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Saving money on your shopping.

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How to save money when-Shopping and Travelling.

When shopping, always check the price labels on products. Bulk packs of beans or cereals, for example, are not always cheaper than buying them separately. Always check the labels, especially the price to weight ratio which can usually be found on the shelf below the product. If it's not there take the item to the till point and ask for them to be checked. Alternatively, you can price check it yourself on the self-serve tills which now seem to be springing up in most supermarkets.

Two for ones are another good way of saving money. I know that variety is the spice of life but sacrifices will need to be made. Talk to your friends. If you find you have similar tastes in foods or can adapt your diet you may be able to go halves on the costs thus reducing your weekly shopping bill and feeding two families for the price of one. Some families are now already doing this.

Check the reduced displays on the ends of some of the aisles, sometimes there are items that you can freeze and use at a later date. Other items you can plan a meal around and use straight away.

If you have the means try bulk buying your frozen foods. Not only is it more economical, it also saves electricity as a well-stocked freezer uses less energy than a partially stocked one.

Do not throw away your shopping bags. A lot of supermarkets offer points per bag you reuse which can then be credited towards goods.

Try not to fill the bags right up. It's a bit naughty but the more bags you reuse the more points you get.

Some supermarkets also offer money off fuel depending on what you spend in-store so it might be worthwhile checking some supermarkets out to see who has the best deals and offer the best incentives.

Check out your local market stalls as market traders tend to have fewer overheads, therefore you may be able to buy their produce for less.

Keep an eye on what you eat and what you waste. Children are notorious for wasting food.

If you find that you throw away food on a regular basis then you can reduce the size of the meals or cut down on your next shopping trip.

Start shopping in charity shops. Believe it or not, you can get some good quality clothing and other bits and pieces at a greatly reduced price. You will be surprised just what some people give to charity shops. With the advent of Ebay, this has become a little more competitive as a lot of people are trying to sell their unwanted items themselves for pocket change or to subsidise their income. You will need to find out on what days the charity shops receive and display their new stock or check the shops on a regular basis in order to grab a bargain. Obviously, if you don't live within walking distance of your local charity shops this could be a false economy as you will probably spend more on travel and parking than you actually save.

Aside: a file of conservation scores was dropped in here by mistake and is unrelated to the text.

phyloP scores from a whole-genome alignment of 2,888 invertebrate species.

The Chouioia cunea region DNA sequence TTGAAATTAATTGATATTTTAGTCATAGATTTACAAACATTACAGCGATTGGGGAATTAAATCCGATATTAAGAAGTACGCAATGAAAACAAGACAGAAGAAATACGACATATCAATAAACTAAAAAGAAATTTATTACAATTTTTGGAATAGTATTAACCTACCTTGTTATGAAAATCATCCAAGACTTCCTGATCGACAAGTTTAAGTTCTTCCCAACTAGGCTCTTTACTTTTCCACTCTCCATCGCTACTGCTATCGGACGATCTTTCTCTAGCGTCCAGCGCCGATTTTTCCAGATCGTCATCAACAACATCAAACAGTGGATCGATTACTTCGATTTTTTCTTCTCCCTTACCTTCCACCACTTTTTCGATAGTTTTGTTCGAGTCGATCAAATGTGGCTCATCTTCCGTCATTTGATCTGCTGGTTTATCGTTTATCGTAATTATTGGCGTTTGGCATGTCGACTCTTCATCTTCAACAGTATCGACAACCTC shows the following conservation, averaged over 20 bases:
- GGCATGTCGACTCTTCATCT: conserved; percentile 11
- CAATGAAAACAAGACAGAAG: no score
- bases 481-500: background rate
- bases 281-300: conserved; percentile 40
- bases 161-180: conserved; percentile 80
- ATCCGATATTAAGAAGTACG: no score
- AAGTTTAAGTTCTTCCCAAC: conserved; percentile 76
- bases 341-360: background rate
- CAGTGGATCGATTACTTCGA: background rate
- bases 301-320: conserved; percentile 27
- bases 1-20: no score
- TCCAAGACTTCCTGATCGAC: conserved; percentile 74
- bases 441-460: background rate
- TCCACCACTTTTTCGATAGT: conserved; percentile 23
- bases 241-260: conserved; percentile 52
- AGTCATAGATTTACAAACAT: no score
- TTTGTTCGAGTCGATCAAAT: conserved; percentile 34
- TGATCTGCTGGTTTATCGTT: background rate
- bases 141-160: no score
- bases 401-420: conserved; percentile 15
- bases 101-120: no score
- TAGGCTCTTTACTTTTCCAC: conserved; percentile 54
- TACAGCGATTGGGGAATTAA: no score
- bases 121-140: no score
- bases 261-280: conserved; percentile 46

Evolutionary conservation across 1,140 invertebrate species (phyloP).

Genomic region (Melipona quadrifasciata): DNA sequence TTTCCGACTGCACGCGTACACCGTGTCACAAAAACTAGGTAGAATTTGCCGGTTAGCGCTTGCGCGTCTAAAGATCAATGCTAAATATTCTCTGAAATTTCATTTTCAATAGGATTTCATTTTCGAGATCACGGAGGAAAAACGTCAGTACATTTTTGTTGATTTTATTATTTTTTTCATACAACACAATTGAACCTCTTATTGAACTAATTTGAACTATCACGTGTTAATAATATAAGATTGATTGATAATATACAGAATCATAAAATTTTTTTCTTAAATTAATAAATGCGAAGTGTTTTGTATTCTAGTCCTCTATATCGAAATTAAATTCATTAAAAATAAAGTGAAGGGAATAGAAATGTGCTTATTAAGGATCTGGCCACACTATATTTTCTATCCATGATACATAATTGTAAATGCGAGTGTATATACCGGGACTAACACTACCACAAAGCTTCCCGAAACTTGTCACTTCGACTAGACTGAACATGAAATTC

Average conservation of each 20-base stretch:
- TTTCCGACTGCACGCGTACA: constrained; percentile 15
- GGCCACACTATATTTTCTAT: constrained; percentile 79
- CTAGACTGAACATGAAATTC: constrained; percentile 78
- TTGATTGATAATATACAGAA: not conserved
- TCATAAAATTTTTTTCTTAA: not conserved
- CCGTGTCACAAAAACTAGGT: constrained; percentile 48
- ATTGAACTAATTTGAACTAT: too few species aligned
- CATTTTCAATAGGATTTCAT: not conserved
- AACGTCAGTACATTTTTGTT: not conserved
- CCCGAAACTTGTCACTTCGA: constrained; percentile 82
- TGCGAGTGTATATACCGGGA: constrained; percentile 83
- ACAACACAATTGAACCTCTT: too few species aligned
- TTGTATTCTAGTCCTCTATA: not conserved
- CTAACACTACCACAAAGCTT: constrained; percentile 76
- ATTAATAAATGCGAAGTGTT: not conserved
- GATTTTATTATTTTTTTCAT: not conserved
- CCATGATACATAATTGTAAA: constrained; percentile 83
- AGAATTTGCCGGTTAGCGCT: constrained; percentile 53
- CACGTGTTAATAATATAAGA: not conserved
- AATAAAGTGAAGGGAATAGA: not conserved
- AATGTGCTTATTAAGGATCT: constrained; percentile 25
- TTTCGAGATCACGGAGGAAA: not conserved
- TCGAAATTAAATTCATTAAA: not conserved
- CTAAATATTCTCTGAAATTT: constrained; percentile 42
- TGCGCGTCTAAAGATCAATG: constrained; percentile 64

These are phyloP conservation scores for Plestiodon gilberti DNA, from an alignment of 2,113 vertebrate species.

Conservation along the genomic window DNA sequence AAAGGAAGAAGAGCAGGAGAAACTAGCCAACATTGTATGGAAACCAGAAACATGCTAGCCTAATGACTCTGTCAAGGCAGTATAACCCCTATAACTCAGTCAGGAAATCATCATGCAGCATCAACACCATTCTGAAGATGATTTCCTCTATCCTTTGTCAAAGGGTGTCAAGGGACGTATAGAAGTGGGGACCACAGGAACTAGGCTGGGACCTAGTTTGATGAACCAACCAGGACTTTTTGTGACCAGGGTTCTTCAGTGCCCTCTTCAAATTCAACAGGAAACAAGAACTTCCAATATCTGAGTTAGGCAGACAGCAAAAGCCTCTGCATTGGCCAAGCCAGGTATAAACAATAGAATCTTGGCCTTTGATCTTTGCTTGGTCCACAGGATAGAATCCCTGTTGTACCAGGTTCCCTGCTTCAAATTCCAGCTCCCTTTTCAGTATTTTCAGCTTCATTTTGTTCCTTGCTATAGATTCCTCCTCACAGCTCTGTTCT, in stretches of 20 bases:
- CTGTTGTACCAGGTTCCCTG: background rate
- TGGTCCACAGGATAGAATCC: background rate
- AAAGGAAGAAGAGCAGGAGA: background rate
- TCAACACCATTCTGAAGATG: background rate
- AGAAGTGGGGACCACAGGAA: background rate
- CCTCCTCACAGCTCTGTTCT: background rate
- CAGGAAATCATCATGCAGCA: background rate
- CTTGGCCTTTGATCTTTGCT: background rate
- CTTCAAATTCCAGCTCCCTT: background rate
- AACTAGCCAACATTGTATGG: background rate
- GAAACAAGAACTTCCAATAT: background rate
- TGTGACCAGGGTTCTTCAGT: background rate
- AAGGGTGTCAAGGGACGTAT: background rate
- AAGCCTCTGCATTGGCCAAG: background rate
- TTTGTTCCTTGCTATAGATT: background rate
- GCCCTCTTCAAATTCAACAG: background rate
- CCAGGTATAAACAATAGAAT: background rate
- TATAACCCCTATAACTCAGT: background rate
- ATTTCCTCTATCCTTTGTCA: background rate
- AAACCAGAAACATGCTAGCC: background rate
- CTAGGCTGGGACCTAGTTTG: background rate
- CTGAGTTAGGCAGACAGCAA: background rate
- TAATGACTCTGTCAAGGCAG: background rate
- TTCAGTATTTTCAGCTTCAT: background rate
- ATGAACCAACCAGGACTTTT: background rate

Look on Ebay yourself. We have been using Ebay for years to buy clothes and football boots and have seldom been disappointed as most genuine sellers take a pride in what they sell. Always check the seller's feedback and don't be afraid to contact a buyer via email to find out if they were happy with their purchase. Some ignore you, others reply.

I do have to say however that since the postal service altered its charges it is getting a lot harder to grab a bargain on Ebay on bulk clothing which we usually purchased, as the postage puts the price right up.

With the above said, how about checking your wardrobes and drawers, maybe look in your shed or garage to see if there is anything you don't want any more that you may be able to sell. After all one man's waste is another man's treasure and every penny helps. Keep your eye on Ebay for cheap or bulk listing days. The best time I've found to list on Ebay is Thursday evenings around 7:00 pm as this will give you the benefit of two full weekends which is when most people have time to search for things.